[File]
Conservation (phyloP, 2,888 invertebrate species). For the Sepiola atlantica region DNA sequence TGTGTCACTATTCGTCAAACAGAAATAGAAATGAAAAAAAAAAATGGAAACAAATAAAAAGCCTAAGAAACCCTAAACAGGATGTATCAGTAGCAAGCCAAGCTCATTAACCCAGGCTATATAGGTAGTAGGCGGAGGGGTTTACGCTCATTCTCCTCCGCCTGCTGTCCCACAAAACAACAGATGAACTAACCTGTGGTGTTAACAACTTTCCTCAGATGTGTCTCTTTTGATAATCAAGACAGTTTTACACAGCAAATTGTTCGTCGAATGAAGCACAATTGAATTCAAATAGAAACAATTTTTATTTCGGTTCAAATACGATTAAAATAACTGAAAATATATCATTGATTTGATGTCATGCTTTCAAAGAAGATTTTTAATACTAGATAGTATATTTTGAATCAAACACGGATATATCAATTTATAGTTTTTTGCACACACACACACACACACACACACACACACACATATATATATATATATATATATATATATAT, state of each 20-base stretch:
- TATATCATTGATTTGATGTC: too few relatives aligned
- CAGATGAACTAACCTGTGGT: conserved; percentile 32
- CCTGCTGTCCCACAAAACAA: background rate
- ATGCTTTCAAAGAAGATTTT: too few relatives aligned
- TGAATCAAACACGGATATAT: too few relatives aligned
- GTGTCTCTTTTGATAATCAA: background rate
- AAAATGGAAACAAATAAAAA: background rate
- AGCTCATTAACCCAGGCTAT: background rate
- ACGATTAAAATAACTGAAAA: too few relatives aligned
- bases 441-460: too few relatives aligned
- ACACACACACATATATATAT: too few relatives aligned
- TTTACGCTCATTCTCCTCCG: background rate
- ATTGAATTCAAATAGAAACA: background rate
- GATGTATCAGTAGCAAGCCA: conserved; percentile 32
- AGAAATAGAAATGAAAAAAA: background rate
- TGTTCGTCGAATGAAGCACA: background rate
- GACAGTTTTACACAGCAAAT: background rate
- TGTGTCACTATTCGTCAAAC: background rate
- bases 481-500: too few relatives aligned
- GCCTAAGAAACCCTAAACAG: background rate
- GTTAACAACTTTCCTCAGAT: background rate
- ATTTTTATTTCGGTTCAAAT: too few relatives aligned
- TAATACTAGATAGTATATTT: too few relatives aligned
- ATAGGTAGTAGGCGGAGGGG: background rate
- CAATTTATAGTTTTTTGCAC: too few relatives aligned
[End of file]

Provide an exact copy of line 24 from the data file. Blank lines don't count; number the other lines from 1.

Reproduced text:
- TAATACTAGATAGTATATTT: too few relatives aligned